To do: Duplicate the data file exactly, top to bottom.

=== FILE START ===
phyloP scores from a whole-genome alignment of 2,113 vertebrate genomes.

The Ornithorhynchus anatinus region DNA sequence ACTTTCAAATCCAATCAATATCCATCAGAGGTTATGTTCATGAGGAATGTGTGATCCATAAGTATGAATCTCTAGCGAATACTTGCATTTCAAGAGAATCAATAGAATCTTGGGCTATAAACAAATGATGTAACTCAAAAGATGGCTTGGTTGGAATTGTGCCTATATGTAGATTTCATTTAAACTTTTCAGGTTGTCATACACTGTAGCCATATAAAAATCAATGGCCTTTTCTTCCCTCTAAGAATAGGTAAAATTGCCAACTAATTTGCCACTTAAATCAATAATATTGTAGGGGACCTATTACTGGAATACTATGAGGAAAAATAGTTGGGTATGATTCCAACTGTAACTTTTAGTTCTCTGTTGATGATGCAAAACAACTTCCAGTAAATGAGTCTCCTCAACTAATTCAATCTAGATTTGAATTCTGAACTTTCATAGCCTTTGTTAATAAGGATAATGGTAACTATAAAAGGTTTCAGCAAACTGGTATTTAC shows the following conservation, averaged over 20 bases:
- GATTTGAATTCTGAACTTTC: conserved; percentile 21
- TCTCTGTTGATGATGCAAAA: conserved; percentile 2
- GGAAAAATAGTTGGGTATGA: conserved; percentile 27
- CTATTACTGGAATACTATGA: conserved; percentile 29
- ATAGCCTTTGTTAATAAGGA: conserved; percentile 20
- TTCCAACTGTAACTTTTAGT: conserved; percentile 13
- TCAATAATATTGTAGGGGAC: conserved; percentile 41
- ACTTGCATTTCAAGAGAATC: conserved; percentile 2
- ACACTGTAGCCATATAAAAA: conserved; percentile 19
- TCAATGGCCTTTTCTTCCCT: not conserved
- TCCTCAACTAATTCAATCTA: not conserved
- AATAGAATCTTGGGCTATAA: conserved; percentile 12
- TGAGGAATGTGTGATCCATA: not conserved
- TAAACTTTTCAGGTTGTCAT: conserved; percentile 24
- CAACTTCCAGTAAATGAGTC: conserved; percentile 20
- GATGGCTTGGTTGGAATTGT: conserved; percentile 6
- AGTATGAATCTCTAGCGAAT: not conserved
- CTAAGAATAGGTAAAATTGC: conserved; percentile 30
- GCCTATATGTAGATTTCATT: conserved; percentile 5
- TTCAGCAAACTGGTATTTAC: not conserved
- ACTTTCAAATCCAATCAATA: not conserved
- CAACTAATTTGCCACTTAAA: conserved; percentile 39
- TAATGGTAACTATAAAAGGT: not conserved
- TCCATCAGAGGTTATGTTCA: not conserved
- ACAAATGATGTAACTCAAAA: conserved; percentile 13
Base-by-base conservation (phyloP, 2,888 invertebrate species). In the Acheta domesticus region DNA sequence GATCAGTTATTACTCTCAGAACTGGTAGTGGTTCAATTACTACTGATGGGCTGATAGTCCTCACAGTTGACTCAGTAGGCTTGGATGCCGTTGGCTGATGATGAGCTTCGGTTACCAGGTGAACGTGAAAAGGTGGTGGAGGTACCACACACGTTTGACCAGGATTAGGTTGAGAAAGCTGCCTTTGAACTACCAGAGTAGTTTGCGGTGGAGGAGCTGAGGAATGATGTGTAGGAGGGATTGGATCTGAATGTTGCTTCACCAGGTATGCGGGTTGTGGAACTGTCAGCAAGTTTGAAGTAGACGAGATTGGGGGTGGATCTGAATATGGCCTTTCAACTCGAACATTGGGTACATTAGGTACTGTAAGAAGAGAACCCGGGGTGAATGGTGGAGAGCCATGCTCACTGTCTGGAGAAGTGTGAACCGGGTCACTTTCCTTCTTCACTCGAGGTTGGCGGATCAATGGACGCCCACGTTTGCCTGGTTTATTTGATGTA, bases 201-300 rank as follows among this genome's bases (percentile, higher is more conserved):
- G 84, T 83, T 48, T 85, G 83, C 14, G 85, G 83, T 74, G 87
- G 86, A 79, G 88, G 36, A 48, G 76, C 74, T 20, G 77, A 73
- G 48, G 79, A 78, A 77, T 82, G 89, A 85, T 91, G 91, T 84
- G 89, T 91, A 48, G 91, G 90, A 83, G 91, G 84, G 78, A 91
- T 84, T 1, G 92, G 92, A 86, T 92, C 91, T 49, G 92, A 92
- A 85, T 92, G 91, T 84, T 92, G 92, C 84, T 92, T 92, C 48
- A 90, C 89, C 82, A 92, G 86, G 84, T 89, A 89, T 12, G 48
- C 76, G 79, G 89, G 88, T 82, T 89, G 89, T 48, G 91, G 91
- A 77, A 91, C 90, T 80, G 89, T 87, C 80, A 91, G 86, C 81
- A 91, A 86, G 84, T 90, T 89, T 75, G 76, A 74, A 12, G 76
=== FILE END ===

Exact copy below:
phyloP scores from a whole-genome alignment of 2,113 vertebrate genomes.

The Ornithorhynchus anatinus region DNA sequence ACTTTCAAATCCAATCAATATCCATCAGAGGTTATGTTCATGAGGAATGTGTGATCCATAAGTATGAATCTCTAGCGAATACTTGCATTTCAAGAGAATCAATAGAATCTTGGGCTATAAACAAATGATGTAACTCAAAAGATGGCTTGGTTGGAATTGTGCCTATATGTAGATTTCATTTAAACTTTTCAGGTTGTCATACACTGTAGCCATATAAAAATCAATGGCCTTTTCTTCCCTCTAAGAATAGGTAAAATTGCCAACTAATTTGCCACTTAAATCAATAATATTGTAGGGGACCTATTACTGGAATACTATGAGGAAAAATAGTTGGGTATGATTCCAACTGTAACTTTTAGTTCTCTGTTGATGATGCAAAACAACTTCCAGTAAATGAGTCTCCTCAACTAATTCAATCTAGATTTGAATTCTGAACTTTCATAGCCTTTGTTAATAAGGATAATGGTAACTATAAAAGGTTTCAGCAAACTGGTATTTAC shows the following conservation, averaged over 20 bases:
- GATTTGAATTCTGAACTTTC: conserved; percentile 21
- TCTCTGTTGATGATGCAAAA: conserved; percentile 2
- GGAAAAATAGTTGGGTATGA: conserved; percentile 27
- CTATTACTGGAATACTATGA: conserved; percentile 29
- ATAGCCTTTGTTAATAAGGA: conserved; percentile 20
- TTCCAACTGTAACTTTTAGT: conserved; percentile 13
- TCAATAATATTGTAGGGGAC: conserved; percentile 41
- ACTTGCATTTCAAGAGAATC: conserved; percentile 2
- ACACTGTAGCCATATAAAAA: conserved; percentile 19
- TCAATGGCCTTTTCTTCCCT: not conserved
- TCCTCAACTAATTCAATCTA: not conserved
- AATAGAATCTTGGGCTATAA: conserved; percentile 12
- TGAGGAATGTGTGATCCATA: not conserved
- TAAACTTTTCAGGTTGTCAT: conserved; percentile 24
- CAACTTCCAGTAAATGAGTC: conserved; percentile 20
- GATGGCTTGGTTGGAATTGT: conserved; percentile 6
- AGTATGAATCTCTAGCGAAT: not conserved
- CTAAGAATAGGTAAAATTGC: conserved; percentile 30
- GCCTATATGTAGATTTCATT: conserved; percentile 5
- TTCAGCAAACTGGTATTTAC: not conserved
- ACTTTCAAATCCAATCAATA: not conserved
- CAACTAATTTGCCACTTAAA: conserved; percentile 39
- TAATGGTAACTATAAAAGGT: not conserved
- TCCATCAGAGGTTATGTTCA: not conserved
- ACAAATGATGTAACTCAAAA: conserved; percentile 13
Base-by-base conservation (phyloP, 2,888 invertebrate species). In the Acheta domesticus region DNA sequence GATCAGTTATTACTCTCAGAACTGGTAGTGGTTCAATTACTACTGATGGGCTGATAGTCCTCACAGTTGACTCAGTAGGCTTGGATGCCGTTGGCTGATGATGAGCTTCGGTTACCAGGTGAACGTGAAAAGGTGGTGGAGGTACCACACACGTTTGACCAGGATTAGGTTGAGAAAGCTGCCTTTGAACTACCAGAGTAGTTTGCGGTGGAGGAGCTGAGGAATGATGTGTAGGAGGGATTGGATCTGAATGTTGCTTCACCAGGTATGCGGGTTGTGGAACTGTCAGCAAGTTTGAAGTAGACGAGATTGGGGGTGGATCTGAATATGGCCTTTCAACTCGAACATTGGGTACATTAGGTACTGTAAGAAGAGAACCCGGGGTGAATGGTGGAGAGCCATGCTCACTGTCTGGAGAAGTGTGAACCGGGTCACTTTCCTTCTTCACTCGAGGTTGGCGGATCAATGGACGCCCACGTTTGCCTGGTTTATTTGATGTA, bases 201-300 rank as follows among this genome's bases (percentile, higher is more conserved):
- G 84, T 83, T 48, T 85, G 83, C 14, G 85, G 83, T 74, G 87
- G 86, A 79, G 88, G 36, A 48, G 76, C 74, T 20, G 77, A 73
- G 48, G 79, A 78, A 77, T 82, G 89, A 85, T 91, G 91, T 84
- G 89, T 91, A 48, G 91, G 90, A 83, G 91, G 84, G 78, A 91
- T 84, T 1, G 92, G 92, A 86, T 92, C 91, T 49, G 92, A 92
- A 85, T 92, G 91, T 84, T 92, G 92, C 84, T 92, T 92, C 48
- A 90, C 89, C 82, A 92, G 86, G 84, T 89, A 89, T 12, G 48
- C 76, G 79, G 89, G 88, T 82, T 89, G 89, T 48, G 91, G 91
- A 77, A 91, C 90, T 80, G 89, T 87, C 80, A 91, G 86, C 81
- A 91, A 86, G 84, T 90, T 89, T 75, G 76, A 74, A 12, G 76